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Sturm-Liouville Orthogonality Proof

  1. Feb 20, 2009 #1
    1. The problem statement, all variables and given/known data

    A set of eigenfunctions yn(x) satisfies the Sturm-Liouville equation #1 with boundary conditions #2. The function g(x) = 0. Show that the derivatives un(x) = yn'(x) are also orthogonal functions. Determine the weighting function w(x) for these functions. What boundary conditions are required for orthogonality?

    2. Relevant equations

    #1: [tex]\frac{d}{dx}[/tex]f(x)[tex]\frac{dy}{dx}[/tex] - g(x)[tex]\frac{dy}{dx}[/tex] + [tex]\lambda[/tex]w(x)y = 0 where w(x) [tex]\geq[/tex] 0 and a [tex]\leq[/tex] x [tex]\leq[/tex] b

    #2: [tex]\alpha[/tex]1y + [tex]\beta[/tex]1[tex]\frac{dy}{dx}[/tex] = 0 at x = a and [tex]\alpha[/tex]2y + [tex]\beta[/tex]2[tex]\frac{dy}{dx}[/tex] = 0 at x = b

    [tex]\alpha[/tex] and [tex]\beta[/tex] are both constants and cannot both equal 0.

    There is also the orthogonality relation [tex]\int y_{n}w(x)y_{m}dx = 0[/tex]


    3. The attempt at a solution

    I guess what I'm most confused about here is what the problem is asking me to show. By saying the set "un(x) = yn'(x) are orthogonal functions", what exactly are they orthogonal to? I'm assuming it means that [tex]\int u_{n}w(x)u_{m}dx = 0[/tex], provided that m [tex]\neq[/tex] n. Is this correct or am I way off?

    Since g(x) = 0, the DE becomes [tex]\frac{d}{dx}[/tex]f(x)[tex]\frac{dy}{dx}[/tex] + [tex]\lambda[/tex]w(x)y = 0. From the boundary conditions I can tell that y(a) = - [tex]\frac{\alpha_{1}}{\beta_{1}}[/tex]u(a) and y(b) = - [tex]\frac{\alpha_{2}}{\beta_{2}}[/tex]u(b), but I don't know how this would help me at all. Can somebody please point me in the right direction?

    Thanks; Conor.
     
  2. jcsd
  3. Feb 21, 2009 #2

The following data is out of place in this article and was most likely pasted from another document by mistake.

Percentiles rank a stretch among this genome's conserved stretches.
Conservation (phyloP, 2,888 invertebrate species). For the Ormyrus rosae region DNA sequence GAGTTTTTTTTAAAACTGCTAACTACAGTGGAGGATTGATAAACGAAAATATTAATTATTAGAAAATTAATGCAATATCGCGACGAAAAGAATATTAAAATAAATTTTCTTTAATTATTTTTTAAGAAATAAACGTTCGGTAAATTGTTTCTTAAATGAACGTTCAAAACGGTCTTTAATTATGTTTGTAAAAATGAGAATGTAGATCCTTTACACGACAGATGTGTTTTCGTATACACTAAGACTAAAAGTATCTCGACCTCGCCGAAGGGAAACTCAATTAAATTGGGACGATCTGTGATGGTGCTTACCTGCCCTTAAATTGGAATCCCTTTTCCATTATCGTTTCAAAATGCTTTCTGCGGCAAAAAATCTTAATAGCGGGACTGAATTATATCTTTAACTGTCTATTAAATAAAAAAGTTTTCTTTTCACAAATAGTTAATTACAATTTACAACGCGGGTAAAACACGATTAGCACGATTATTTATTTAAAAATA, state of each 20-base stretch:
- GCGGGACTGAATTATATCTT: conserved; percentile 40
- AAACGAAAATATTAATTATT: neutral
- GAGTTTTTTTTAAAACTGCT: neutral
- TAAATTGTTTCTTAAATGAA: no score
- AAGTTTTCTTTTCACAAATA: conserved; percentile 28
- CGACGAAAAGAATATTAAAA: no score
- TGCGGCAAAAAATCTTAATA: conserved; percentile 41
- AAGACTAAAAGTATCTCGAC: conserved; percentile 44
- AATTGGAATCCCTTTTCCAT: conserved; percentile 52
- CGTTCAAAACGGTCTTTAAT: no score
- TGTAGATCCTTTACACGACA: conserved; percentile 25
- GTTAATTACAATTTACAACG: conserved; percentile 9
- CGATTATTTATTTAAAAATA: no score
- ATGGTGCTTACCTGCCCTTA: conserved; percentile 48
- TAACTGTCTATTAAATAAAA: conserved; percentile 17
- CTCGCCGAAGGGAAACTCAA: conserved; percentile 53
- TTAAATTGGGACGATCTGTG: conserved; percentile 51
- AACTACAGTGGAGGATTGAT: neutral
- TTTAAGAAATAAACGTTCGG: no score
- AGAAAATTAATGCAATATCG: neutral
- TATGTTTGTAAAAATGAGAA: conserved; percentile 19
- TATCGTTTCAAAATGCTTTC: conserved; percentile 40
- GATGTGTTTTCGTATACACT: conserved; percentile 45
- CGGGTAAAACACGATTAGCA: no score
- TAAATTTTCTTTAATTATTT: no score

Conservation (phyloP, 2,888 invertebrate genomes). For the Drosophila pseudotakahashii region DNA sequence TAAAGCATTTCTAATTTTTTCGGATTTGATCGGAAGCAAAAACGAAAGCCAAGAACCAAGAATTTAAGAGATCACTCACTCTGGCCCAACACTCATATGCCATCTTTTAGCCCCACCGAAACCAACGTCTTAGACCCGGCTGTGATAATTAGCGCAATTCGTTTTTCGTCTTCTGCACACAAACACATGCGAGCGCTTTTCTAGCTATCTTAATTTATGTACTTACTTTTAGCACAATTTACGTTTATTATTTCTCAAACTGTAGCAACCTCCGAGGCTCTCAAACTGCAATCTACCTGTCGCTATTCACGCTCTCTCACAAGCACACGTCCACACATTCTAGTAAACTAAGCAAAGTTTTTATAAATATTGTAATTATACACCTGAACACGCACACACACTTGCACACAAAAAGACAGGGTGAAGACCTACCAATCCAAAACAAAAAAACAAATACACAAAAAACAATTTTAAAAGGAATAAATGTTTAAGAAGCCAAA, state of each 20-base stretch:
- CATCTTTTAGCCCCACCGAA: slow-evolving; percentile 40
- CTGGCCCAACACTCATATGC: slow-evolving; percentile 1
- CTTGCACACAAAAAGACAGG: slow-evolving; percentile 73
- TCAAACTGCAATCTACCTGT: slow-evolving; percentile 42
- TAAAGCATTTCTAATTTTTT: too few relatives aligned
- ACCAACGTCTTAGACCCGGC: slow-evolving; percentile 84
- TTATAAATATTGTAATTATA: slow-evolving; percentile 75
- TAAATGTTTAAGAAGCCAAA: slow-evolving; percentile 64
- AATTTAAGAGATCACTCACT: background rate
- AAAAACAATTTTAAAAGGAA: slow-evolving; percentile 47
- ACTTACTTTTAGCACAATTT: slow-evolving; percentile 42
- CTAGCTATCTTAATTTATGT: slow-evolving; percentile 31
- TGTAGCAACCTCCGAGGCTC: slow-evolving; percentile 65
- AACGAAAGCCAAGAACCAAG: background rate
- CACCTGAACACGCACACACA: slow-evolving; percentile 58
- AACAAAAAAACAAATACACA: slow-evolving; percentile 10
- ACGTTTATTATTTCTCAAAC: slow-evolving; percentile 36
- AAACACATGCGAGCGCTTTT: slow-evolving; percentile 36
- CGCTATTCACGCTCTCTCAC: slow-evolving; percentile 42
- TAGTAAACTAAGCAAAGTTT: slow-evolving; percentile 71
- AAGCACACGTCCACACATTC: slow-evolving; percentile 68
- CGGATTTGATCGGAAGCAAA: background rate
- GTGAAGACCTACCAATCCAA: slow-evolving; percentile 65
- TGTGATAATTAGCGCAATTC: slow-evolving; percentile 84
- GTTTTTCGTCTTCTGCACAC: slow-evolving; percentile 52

lanedance

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    Homework Helper

    might be on the wrong track, but here's a guess...

    based on the wording of the question i think you need to show the u's are orthogonal, as you've written, but to some weighting function yet to be determined

    how about trying to show the u's constitute their own sturm-liouville problem? existence and orthogonality properties of the solutions would show the un are orthogonal?

    did this and got a weighting function ~(d/dx(f'/w)+lambda)... though not sure how to show this is >0 for all x...
     
  4. Feb 21, 2009 #3
    Yeah, that's what I thought to, but how did you show that they form their own Sturm-Liouville problem? Did you replace y(x) with u(x) in #1? When you sub the u(x)'s into eq'n #1, the last term contains [tex]\int u(x)dx[/tex], because u = y'. I'm curious to see how you got that weighting function.

    I did it a little differently, but I'm not sure if I'm cheating. If you take eqn #1 in both n and m (two different indicies), multiply both by ym and ym (respectively), add the two equations and then integrate over all x you get...

    [tex]\int\left[y_{m}\frac{d}{dx}f\frac{dy_{n}}{dx} + y_{n}\frac{d}{dx}f\frac{dy_{m}}{dx}\right]dx = - \left( \lambda_{n} - \lambda_{m} \right) \int y_{n}w(x)y_{m}dx = 0[/tex] (because of orthogonality of y)​

    It turns out that the first and second terms in the integration are equal due to symmetry in m and n, making the integral equal to...

    [tex]2\left(\frac{\beta_{1}}{\alpha_{1}}u_{n}(a)f(a)u_{m}(a) - \frac{\beta_{2}}{\alpha_{2}}u_{n}(b)f(b)u_{m}(b)\right) - 2\int u_{n}f(x)u_{m}dx = 0[/tex]​

    ...where I've made use of the boundary conditions and integration by parts. The additional boundary condition the problem is asking for in this case could be...

    [tex]\frac{\beta_{1}}{\alpha_{1}}u_{n}(a)f(a)u_{m}(a) = \frac{\beta_{2}}{\alpha_{2}}u_{n}(b)f(b)u_{m}(b)[/tex]​

    ...in which case [tex]\int u_{n}f(x)u_{m}dx = 0[/tex] and the [tex]u_{n}[/tex] are orthogonal, and f(x) is the weighting function. I am concerned, however, that I did not obtain an actual expression for f(x), as the problem may have been asking. If you have time, please show me how you got your weighting function. Thanks for your help!
     
  5. Feb 21, 2009 #4

    lanedance

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    Homework Helper

    nice idea,

    don't even need to add the 2 equations, Also i would try and write the boundary conditions independent of m,n maybe this could be done by

    y'(a) = [tex]\sqrt{f(a)\beta 1 \alpha 2 / (f(b)\beta 2 \alpha 1)[/tex] y'(b)


    not convinced with what i did now as i don't think its in correct SL form

    but method was
    - sub in u =y'
    - divide by w & then differentiate
    - try to re-arrange into SL form
     
  6. Feb 21, 2009 #5
    Yeah good call, I guess you don't need to add them. I'll try to rewrite those boundary conditions.
     
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